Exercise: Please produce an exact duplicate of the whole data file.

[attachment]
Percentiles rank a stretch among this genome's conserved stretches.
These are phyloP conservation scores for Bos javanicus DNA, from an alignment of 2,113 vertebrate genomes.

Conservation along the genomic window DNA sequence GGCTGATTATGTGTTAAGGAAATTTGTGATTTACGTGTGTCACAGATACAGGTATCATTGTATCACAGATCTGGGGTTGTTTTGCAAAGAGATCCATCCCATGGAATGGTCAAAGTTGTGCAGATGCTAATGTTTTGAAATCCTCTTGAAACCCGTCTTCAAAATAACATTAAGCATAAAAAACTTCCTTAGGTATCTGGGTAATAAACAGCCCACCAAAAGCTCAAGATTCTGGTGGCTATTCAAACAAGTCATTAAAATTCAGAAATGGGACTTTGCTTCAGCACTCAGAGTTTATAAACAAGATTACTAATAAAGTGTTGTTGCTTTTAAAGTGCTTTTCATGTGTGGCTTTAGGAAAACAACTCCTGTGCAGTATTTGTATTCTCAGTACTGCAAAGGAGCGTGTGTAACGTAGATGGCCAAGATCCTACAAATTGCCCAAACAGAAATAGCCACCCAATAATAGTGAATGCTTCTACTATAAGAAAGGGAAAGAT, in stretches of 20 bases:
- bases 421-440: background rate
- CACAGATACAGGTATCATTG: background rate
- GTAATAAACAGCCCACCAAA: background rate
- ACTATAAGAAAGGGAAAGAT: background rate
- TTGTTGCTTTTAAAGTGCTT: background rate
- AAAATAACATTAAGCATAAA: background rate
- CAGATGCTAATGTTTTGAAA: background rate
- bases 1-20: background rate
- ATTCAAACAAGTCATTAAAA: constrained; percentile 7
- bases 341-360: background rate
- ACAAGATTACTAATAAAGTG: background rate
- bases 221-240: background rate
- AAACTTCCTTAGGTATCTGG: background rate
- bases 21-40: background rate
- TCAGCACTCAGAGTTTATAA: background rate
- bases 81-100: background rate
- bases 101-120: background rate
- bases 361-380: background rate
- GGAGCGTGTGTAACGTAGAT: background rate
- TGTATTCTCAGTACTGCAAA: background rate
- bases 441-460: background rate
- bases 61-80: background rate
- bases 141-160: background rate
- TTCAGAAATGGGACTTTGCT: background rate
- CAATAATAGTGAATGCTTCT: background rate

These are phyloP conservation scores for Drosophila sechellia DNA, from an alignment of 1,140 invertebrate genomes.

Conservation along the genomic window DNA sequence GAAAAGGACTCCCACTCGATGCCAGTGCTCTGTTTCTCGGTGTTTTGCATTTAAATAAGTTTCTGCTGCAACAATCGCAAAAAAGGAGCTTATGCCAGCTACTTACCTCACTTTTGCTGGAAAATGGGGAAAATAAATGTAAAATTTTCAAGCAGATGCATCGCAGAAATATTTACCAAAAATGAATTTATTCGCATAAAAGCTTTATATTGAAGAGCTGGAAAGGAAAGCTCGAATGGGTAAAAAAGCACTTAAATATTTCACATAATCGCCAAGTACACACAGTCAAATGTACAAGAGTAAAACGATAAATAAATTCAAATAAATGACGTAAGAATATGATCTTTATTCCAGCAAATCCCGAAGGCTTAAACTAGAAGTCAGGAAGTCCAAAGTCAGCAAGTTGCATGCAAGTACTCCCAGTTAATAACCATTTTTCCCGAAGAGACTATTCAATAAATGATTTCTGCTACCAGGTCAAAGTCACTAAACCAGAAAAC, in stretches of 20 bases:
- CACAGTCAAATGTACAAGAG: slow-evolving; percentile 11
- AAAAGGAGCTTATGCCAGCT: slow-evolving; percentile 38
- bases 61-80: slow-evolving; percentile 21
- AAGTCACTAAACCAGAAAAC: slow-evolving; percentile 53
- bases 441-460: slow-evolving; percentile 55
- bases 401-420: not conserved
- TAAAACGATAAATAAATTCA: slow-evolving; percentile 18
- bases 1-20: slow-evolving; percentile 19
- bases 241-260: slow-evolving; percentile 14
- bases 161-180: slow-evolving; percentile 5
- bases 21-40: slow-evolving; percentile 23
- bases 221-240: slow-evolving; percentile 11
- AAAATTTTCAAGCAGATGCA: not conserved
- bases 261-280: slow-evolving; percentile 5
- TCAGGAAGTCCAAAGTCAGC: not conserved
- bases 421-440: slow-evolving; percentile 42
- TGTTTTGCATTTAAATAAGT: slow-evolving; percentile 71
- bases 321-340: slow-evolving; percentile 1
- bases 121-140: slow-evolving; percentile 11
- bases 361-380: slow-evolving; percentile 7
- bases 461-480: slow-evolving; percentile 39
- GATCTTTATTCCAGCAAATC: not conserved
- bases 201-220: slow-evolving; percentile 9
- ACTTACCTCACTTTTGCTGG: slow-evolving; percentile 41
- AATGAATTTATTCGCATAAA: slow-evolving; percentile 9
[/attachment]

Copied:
Percentiles rank a stretch among this genome's conserved stretches.
These are phyloP conservation scores for Bos javanicus DNA, from an alignment of 2,113 vertebrate genomes.

Conservation along the genomic window DNA sequence GGCTGATTATGTGTTAAGGAAATTTGTGATTTACGTGTGTCACAGATACAGGTATCATTGTATCACAGATCTGGGGTTGTTTTGCAAAGAGATCCATCCCATGGAATGGTCAAAGTTGTGCAGATGCTAATGTTTTGAAATCCTCTTGAAACCCGTCTTCAAAATAACATTAAGCATAAAAAACTTCCTTAGGTATCTGGGTAATAAACAGCCCACCAAAAGCTCAAGATTCTGGTGGCTATTCAAACAAGTCATTAAAATTCAGAAATGGGACTTTGCTTCAGCACTCAGAGTTTATAAACAAGATTACTAATAAAGTGTTGTTGCTTTTAAAGTGCTTTTCATGTGTGGCTTTAGGAAAACAACTCCTGTGCAGTATTTGTATTCTCAGTACTGCAAAGGAGCGTGTGTAACGTAGATGGCCAAGATCCTACAAATTGCCCAAACAGAAATAGCCACCCAATAATAGTGAATGCTTCTACTATAAGAAAGGGAAAGAT, in stretches of 20 bases:
- bases 421-440: background rate
- CACAGATACAGGTATCATTG: background rate
- GTAATAAACAGCCCACCAAA: background rate
- ACTATAAGAAAGGGAAAGAT: background rate
- TTGTTGCTTTTAAAGTGCTT: background rate
- AAAATAACATTAAGCATAAA: background rate
- CAGATGCTAATGTTTTGAAA: background rate
- bases 1-20: background rate
- ATTCAAACAAGTCATTAAAA: constrained; percentile 7
- bases 341-360: background rate
- ACAAGATTACTAATAAAGTG: background rate
- bases 221-240: background rate
- AAACTTCCTTAGGTATCTGG: background rate
- bases 21-40: background rate
- TCAGCACTCAGAGTTTATAA: background rate
- bases 81-100: background rate
- bases 101-120: background rate
- bases 361-380: background rate
- GGAGCGTGTGTAACGTAGAT: background rate
- TGTATTCTCAGTACTGCAAA: background rate
- bases 441-460: background rate
- bases 61-80: background rate
- bases 141-160: background rate
- TTCAGAAATGGGACTTTGCT: background rate
- CAATAATAGTGAATGCTTCT: background rate

These are phyloP conservation scores for Drosophila sechellia DNA, from an alignment of 1,140 invertebrate genomes.

Conservation along the genomic window DNA sequence GAAAAGGACTCCCACTCGATGCCAGTGCTCTGTTTCTCGGTGTTTTGCATTTAAATAAGTTTCTGCTGCAACAATCGCAAAAAAGGAGCTTATGCCAGCTACTTACCTCACTTTTGCTGGAAAATGGGGAAAATAAATGTAAAATTTTCAAGCAGATGCATCGCAGAAATATTTACCAAAAATGAATTTATTCGCATAAAAGCTTTATATTGAAGAGCTGGAAAGGAAAGCTCGAATGGGTAAAAAAGCACTTAAATATTTCACATAATCGCCAAGTACACACAGTCAAATGTACAAGAGTAAAACGATAAATAAATTCAAATAAATGACGTAAGAATATGATCTTTATTCCAGCAAATCCCGAAGGCTTAAACTAGAAGTCAGGAAGTCCAAAGTCAGCAAGTTGCATGCAAGTACTCCCAGTTAATAACCATTTTTCCCGAAGAGACTATTCAATAAATGATTTCTGCTACCAGGTCAAAGTCACTAAACCAGAAAAC, in stretches of 20 bases:
- CACAGTCAAATGTACAAGAG: slow-evolving; percentile 11
- AAAAGGAGCTTATGCCAGCT: slow-evolving; percentile 38
- bases 61-80: slow-evolving; percentile 21
- AAGTCACTAAACCAGAAAAC: slow-evolving; percentile 53
- bases 441-460: slow-evolving; percentile 55
- bases 401-420: not conserved
- TAAAACGATAAATAAATTCA: slow-evolving; percentile 18
- bases 1-20: slow-evolving; percentile 19
- bases 241-260: slow-evolving; percentile 14
- bases 161-180: slow-evolving; percentile 5
- bases 21-40: slow-evolving; percentile 23
- bases 221-240: slow-evolving; percentile 11
- AAAATTTTCAAGCAGATGCA: not conserved
- bases 261-280: slow-evolving; percentile 5
- TCAGGAAGTCCAAAGTCAGC: not conserved
- bases 421-440: slow-evolving; percentile 42
- TGTTTTGCATTTAAATAAGT: slow-evolving; percentile 71
- bases 321-340: slow-evolving; percentile 1
- bases 121-140: slow-evolving; percentile 11
- bases 361-380: slow-evolving; percentile 7
- bases 461-480: slow-evolving; percentile 39
- GATCTTTATTCCAGCAAATC: not conserved
- bases 201-220: slow-evolving; percentile 9
- ACTTACCTCACTTTTGCTGG: slow-evolving; percentile 41
- AATGAATTTATTCGCATAAA: slow-evolving; percentile 9